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Sitting across the table from Peter Vogt at a Detroit Lakes coffee shop, who would have thought I'd be talking to a fashion industry expert? Dressed in a polo and jeans, Vogt can't help but laugh when he tells about the previous book he wrote, "Career Opportunities in the Fashion Industry." Honestly, I couldn't help but laugh as well. His next three books are likely what Vogt would rather be known for, though. As a career counselor, Vogt has published three books on guiding students on college and career choices and coaching students on finding a job after graduation.
Sept. 9, 1907: "A number of women met with Mrs. Bohlauder. The Bay View Reading Circle, having decided to change its course of study and in having been recommended that a women's club take its place, dissolved, in order that this club might be formed." That comes from the minutes of the first meeting establishing the Library Club in then Detroit. This week, the club celebrates 100 years. "They started as a study club, and study they did," Librarian Mary Haney said. Preserved are the booklets from each year the Library Club has existed.
Where are they now? No, this isn't about '80s hair bands or washed up child actors. It's about the animals rescued a few weeks ago by the Humane Society of the Lakes. The humane society rescued three dogs, eight kittens, a chicken, a pigeon, a bunny, a goat and a horse three weeks ago from an all but abandoned home just outside of Detroit Lakes. Less than a year earlier, they took six dogs from the same location.
What do you do when you're not sure what career you want to pursue? Career counselor probably isn't the first thought. Not so for Peter Vogt. The Detroit Lakes native -- Class of 1985 -- started out at Minnesota State University Moorhead majoring in math. That is until he realized it was boring. "I never thought I had to enjoy what I was doing. It never occurred to me," he said last weekend during a trip back to Detroit Lakes to visit family. So he made the switch to mass communications because he enjoyed writing and was good at it.
After years of warnings from the state fire marshal, Frazee-Vergas Schools plans to install fire sprinklers throughout the elementary and high school buildings.
The area Family Readiness Group is throwing a party Sunday. Lakes Area Armed Forces Appreciation Day is scheduled for Sunday, Sept. 16, from 12:30 to 7:30 p.m. in the Becker County Fairgrounds Fieldhouse. The event is for all veterans, family and friends -- basically "pretty much the whole community," said co-organizer Doug Newman.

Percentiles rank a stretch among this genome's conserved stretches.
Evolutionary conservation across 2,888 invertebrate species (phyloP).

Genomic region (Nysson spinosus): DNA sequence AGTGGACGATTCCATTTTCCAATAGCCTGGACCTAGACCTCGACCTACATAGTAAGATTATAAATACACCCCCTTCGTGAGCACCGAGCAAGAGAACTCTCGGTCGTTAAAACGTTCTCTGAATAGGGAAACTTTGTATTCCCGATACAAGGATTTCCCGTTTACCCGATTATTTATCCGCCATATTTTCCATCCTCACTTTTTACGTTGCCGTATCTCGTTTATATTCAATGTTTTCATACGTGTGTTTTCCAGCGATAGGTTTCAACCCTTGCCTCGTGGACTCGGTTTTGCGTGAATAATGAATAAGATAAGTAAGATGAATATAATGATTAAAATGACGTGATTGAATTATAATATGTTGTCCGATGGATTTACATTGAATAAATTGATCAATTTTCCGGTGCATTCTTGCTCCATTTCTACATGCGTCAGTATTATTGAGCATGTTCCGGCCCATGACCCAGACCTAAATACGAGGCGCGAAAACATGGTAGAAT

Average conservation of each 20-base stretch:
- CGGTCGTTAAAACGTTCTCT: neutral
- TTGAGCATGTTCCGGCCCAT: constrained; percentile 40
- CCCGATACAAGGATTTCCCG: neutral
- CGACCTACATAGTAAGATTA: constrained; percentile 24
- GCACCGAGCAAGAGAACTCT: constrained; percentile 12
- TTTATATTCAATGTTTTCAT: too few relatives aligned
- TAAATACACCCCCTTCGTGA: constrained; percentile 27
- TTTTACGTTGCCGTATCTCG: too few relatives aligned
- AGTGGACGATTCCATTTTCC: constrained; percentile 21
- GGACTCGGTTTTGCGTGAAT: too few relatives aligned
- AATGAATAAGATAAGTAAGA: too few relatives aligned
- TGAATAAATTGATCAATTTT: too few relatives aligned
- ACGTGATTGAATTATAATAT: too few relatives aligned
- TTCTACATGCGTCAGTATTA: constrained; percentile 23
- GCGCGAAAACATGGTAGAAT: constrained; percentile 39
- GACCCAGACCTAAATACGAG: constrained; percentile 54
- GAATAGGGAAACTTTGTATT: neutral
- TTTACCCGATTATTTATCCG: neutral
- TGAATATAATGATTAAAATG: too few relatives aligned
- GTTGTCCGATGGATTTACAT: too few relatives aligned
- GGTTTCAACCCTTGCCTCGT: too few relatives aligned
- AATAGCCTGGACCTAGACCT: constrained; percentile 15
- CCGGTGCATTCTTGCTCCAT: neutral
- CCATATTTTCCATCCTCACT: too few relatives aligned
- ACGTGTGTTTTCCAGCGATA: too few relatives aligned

Originally scheduled to open in June 2008, then bid to open Dec. 1, the Highway 59 bridge is likely to open even earlier. "Realistically, I predict we'll open by Nov. 1, a month ahead (of schedule)," Hoffman Construction Project Manager Chad Johnson said. That's if the weather cooperates, he added. Hoffman will receive a $300,000 incentive to open the bridge by Dec. 1. To move along the process, crews will be paving at Highway 10 and Highway 59 during night-time hours. Medians will be poured this week during the day and then night paving of the lanes will begin next week.
The preliminary levy and budget for 2008 for the city of Detroit Lakes shows a 14.29 percent increase. Finance Officer Lou Guzek said 10 percent of that is directly related to Local Government Aid cuts and the remaining is due to inflation and street repairs.
Happy anniversary, Lions. The Detroit Lakes Lions Club celebrated 50 years last week with a dinner and program, while Mayor Larry Buboltz proclaimed Sept. 6 as Lion's Day. Chartered on April 25, 1957, A.T. Holcomb organized the Detroit Lakes Club, with Rev. E.W. Nelson being the first president. Fifty years later, the Lions Club has made history again with the appointment of its first female president, Debbie Haugen. "It was a good success. There were about 80 people there," she said of the celebration.
For the last 30 years, Detroit Lakes has seen some major growth and one man has been in the corner office, seeing those changes through. City Administrator Rich Grabow is retiring the end of September after 32 years with the city. "It's been fun, but a lot of work," he said. After high school, Grabow left Detroit Lakes in 1964 to attend college. From there, he served in the military and landed in Fargo working in accounting for a couple companies.